Okay, now let’s say the defense decides to attack the option game by bringing a safety down into run support. One key advantage of flexbone personnel is that it simultaneously gives you both four capable running backs and four wide receivers. So if a safety cheats up to play the run, the offense should gain an advantage in the passing game.
Here we see four verticals run out of the flexbone against a Cover 1 defense. If the strong safety has cheated up to stop the veer, then this play could be very dangerous indeed, as one A-back will have single coverage against a linebacker (or HSP) and the other A-back will have single coverage against a safety cheating run. The free safety will only be able to help over the top on one of those inside routes—and thus the other should* break open deep. With an effective play-action fake, the offense hopes to freeze or suck up the defenders responsible for coverage on the A-backs. Then the QB will use his eyes to try and draw the free safety to one A-back before throwing to the other.
*Of course, this might not work so well against safeties who can cover like cornerbacks…
Certainly Air Force has many more tricks up its triple option sleeve than we have seen here, but hopefully the above is enough to give you a good basic understanding. Now, let’s look at what Michigan needs to do to defend against it.
Naturally, the first threat the defense must account for against the triple option is the dive threat. Remember that on inside veer, the dive attacks the B-gap, but on the midline option the dive will attack the A-gap. This means the A-gap and B-gap defenders are the dive defenders.
Next, the defense needs to defend the C-gap against the QB keeper.
By taking away the C-gap, the defender “spills” the run toward the sideline. This threatens to put the QB and trailing A-back in a 2-on-1 against the strong safety. Therefore, the defense needs to commit the free safety, who plays the QB on an outside keep, while the strong safety is assigned to the pitch man. When the broadcast crew inevitably brings up “assignment football” on Saturday, this is what they are talking about.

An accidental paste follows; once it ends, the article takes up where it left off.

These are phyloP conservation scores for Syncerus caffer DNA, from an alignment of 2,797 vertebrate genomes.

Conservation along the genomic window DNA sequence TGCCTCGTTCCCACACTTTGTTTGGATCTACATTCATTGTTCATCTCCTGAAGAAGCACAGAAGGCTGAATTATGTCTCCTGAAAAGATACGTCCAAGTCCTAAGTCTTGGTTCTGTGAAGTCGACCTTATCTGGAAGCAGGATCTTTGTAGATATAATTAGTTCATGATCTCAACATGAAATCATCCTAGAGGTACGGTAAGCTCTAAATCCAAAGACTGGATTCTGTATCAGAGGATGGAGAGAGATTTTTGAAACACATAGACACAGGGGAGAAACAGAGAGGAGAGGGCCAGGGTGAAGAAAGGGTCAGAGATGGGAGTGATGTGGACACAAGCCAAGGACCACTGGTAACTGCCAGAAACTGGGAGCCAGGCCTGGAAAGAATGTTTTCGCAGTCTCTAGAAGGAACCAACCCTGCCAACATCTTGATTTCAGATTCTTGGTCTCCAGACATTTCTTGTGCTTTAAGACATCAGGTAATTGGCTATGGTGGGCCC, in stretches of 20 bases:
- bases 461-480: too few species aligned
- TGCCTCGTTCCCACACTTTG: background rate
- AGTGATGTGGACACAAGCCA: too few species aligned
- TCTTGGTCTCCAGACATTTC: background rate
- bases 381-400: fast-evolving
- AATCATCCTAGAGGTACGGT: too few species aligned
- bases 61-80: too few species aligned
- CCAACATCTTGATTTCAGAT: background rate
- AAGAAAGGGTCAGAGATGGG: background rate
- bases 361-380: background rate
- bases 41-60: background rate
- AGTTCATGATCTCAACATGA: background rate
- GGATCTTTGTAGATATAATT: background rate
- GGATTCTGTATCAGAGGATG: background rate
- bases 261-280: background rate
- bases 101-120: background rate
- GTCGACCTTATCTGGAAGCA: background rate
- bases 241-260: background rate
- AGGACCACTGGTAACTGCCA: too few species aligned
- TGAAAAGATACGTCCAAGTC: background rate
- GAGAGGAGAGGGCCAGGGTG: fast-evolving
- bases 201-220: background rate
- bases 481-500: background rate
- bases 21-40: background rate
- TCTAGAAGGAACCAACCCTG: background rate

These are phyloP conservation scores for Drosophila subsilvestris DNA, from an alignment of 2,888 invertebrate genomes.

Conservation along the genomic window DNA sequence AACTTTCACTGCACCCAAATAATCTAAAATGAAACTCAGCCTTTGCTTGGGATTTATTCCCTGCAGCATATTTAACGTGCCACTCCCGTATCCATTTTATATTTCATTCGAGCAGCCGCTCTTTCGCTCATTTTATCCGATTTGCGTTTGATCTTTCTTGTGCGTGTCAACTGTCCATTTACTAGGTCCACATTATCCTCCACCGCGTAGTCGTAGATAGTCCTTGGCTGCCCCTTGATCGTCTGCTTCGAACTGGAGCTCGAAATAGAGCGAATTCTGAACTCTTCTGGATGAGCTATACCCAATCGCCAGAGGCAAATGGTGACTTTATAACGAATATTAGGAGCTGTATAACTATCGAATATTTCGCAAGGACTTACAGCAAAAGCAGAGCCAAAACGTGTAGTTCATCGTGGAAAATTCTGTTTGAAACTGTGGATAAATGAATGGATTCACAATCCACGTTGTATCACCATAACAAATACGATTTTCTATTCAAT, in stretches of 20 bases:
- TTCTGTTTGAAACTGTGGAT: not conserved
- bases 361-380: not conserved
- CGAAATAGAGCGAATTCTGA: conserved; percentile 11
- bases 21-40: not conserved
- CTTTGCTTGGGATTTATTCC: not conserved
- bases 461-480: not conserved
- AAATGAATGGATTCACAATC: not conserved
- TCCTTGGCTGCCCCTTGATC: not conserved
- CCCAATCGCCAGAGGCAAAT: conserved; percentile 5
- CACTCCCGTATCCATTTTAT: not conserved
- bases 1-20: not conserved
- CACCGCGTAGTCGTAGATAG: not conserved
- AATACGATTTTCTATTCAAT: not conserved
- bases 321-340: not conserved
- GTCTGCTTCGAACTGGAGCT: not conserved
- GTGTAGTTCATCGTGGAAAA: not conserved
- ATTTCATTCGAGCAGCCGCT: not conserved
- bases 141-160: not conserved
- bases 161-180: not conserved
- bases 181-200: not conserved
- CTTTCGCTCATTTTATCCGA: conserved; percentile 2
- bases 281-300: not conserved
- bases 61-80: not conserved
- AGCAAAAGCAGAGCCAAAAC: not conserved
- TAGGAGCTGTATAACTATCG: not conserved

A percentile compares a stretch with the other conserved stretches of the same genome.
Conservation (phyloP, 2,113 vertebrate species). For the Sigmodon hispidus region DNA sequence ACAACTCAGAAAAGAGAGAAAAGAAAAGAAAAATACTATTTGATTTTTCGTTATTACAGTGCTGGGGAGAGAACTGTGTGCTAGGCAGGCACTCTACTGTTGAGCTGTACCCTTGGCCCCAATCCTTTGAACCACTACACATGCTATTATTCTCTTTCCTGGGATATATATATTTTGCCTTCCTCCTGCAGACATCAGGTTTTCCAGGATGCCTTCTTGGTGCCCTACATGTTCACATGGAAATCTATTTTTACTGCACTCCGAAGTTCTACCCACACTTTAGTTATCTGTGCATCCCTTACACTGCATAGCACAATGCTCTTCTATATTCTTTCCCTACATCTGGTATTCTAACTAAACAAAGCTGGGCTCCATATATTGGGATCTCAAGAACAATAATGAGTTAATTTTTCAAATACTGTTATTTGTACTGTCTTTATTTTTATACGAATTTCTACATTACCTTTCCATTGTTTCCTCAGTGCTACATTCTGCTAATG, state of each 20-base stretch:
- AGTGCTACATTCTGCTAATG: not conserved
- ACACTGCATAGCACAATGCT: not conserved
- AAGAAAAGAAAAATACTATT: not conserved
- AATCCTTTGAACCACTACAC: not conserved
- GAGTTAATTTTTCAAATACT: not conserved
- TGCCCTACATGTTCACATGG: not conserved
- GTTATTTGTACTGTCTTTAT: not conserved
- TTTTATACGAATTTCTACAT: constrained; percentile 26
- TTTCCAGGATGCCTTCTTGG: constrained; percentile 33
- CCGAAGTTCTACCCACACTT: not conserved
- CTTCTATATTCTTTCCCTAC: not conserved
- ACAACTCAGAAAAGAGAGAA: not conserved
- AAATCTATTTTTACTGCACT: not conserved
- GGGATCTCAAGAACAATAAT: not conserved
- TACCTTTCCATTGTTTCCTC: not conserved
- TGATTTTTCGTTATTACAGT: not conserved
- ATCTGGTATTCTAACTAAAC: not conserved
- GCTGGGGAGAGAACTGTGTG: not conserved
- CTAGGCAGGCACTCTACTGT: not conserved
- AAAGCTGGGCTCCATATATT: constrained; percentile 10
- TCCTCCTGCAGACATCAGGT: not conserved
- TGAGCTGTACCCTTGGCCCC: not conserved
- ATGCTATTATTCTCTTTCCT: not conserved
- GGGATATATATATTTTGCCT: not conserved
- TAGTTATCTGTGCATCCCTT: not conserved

The remaining assignments for the defense are as follows. The cornerbacks need to play primary pass defense. The backside safety (viper) needs to first check for any reverse possibilities, then pursue the ball. And the backside DE uses a “heel-line-trail” technique, meaning he runs the QB down from behind.
I tend to think Michigan’s monster defensive front ought to be able to swallow these guys whole, but it doesn’t always work that way against the triple option. The last time Michigan faced Air Force, back in 2012, the defense couldn’t solve AFA’s attack until late in the fourth quarter. It’s a good thing Denard ran for over 200 yards that day and Devin Funchess caught four passes for 106 yards and a TD, because Air Force put up over 400 yards of total offense, including 290 yards on the ground, scored 28 points, and put a pretty serious scare into the Big House.
Michigan seemed to be in real danger of losing that game when a ten-play Air Force drive reached the end zone to cut Michigan’s big early lead to just 28-25 with 12:01 to go. Fortunately Michigan added a field goal and the defense stopped AFA on fourth downs on both of the Academy’s final two possessions to preserve the 31-28 victory. But the game was too close for comfort—and now the Falcons are coming back to the Big House to try it again. Hopefully Michigan will do better this time around, though with an opponent like this you’ll take the win any way you can get it. So there could be some nervous moments on Saturday, but hopefully with Don Brown and 110,000+ fully united behind the team, the Wolverines will notch the W once again. Go Blue!